2018-03-11 / News

From microfilm to online: River Rapids Library digitizes a century’s worth of newspapers

By Mandilee Hecht
Staff Reporter


River Rapids District Library Director Sally Alexander is shown here with old newspaper microfilm reels and Chesaning yearbooks. The library is currently digitizing newspapers from the 1870s and school yearbooks as far back as the 1940s, into a searchable, user-friendly online format. 
Photo by Mandilee Hecht River Rapids District Library Director Sally Alexander is shown here with old newspaper microfilm reels and Chesaning yearbooks. The library is currently digitizing newspapers from the 1870s and school yearbooks as far back as the 1940s, into a searchable, user-friendly online format. Photo by Mandilee Hecht CHESANING – Historical research is now a lot easier at River Rapids District Library in Chesaning. The library is working to preserve and provide access to around 130 years of history by having newspaper archives on microfilm digitally converted to an accessible, searchable online database.

The database includes newspapers dated back to the 1870s and Chesaning yearbooks that span eight decades.

The project has taken over a year and a half and the library’s director Sally Alexander estimates it’s nearly three quarters done, with newspapers digitally archived from the 1870s to the 1990s. The library plans to digitize the papers leading up to the year 2009, the time in which the Tri-County Citizen’s online database starts, in August, 2009.

The painstaking process has been underway at the Chesaning library for the last year and a half. After the library’s microfilm reader broke over a year ago, Alexander found it hard to replace the old parts.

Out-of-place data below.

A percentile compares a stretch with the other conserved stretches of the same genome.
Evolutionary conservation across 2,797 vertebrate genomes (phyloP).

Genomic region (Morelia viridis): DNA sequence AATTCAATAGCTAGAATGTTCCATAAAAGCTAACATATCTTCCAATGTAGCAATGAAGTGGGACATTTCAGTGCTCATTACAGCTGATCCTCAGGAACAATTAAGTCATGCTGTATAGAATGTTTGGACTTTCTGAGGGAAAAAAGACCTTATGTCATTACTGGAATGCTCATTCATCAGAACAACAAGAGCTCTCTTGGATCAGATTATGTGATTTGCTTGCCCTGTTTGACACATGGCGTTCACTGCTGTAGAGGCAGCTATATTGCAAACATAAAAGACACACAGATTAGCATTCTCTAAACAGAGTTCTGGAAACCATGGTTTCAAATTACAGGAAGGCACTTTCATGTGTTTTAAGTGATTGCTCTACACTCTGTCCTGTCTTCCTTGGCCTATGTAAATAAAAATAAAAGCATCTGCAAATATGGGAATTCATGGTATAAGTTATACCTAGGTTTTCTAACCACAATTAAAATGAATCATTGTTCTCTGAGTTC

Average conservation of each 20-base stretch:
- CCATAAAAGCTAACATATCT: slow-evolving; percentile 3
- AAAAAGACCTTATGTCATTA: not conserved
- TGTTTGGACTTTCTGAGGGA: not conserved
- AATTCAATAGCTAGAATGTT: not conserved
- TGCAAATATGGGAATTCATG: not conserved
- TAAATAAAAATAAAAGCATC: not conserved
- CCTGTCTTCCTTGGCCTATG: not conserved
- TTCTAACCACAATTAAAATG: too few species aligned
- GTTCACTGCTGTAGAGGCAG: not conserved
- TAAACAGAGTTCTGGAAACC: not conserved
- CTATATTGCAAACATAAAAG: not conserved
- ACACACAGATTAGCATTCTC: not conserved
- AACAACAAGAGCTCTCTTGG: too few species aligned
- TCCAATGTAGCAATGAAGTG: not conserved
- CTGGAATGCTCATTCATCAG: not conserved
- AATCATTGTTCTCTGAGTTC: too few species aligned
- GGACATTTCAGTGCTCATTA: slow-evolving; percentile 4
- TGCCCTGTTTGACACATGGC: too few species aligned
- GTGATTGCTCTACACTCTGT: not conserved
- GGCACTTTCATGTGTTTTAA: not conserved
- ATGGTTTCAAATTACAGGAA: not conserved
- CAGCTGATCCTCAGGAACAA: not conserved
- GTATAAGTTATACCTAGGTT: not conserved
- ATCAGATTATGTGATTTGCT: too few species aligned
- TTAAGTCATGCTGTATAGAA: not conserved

So far it has had about 90 reels converted with about 30 more to go. The company completing the conversion is Digital Totes from Sandusky.

Microfilms contain mini images printed with each newspaper page. The microfilm readers work by magnifying these images onto a screen; from there users can view or rotate images or scroll from page to page and print what’s needed.

The digital archive currently underway at River Rapids will allow users to search by title, subject or date from a computer or smart phone. Users can also zoom, crop, print and save the online pages.

“We are able to obtain reports as far as how often these items have been viewed and from where (as far as around the country or world). So far in the past year our site has been accessed upwards of 160,000 times,” Alexander said.

Each microfilm reel costs around $125 to convert, Alexander said. The project has been funded largely in part from a memorial of Alexander’s father Jim Mishler Sr., who was active in the Chesaning community. Other funding has come from grants, as well as a small portion from the library’s budget.

So far, newspapers that have been digitally archived include the Chesaning Argus (1877 to 1972); the Chesaning Semi-Weekly Argus (1888 to 1890); Chesaning – Montrose Argus (1973 to 1983); Saginaw Valley Advertiser (1973); Saginaw Valley News (1973 – 1980); The Courier (1980 to 1986); and the Tri-County Citizen (1983 to 1991).

She estimates the project will be completed sometime next year.

The library has also digitized all Chesaning High School yearbooks from the Class of 1946 to 2017 with the exception of six years of 1952, 1962, 1963, 1974, 1975 and the Class of 1999. It is seeking copies of the missing years from any area residents willing to donate their copy.

The digital archive can be viewed at the library’s website at www.riverrapidslibrary.org and by clicking Genealogy and Research, Genealogy and Local History and Local Yearbooks and Newspapers.

The Tri-County Citizen’s online digital archives from August, 2009 to present day can also be viewed by visiting www.tricountycitizen.com and clicking Browse Archives.

For more information, visit River Rapids District Library, located at 227 E. Broad St.in Chesaning, or call (989) 845-3211.

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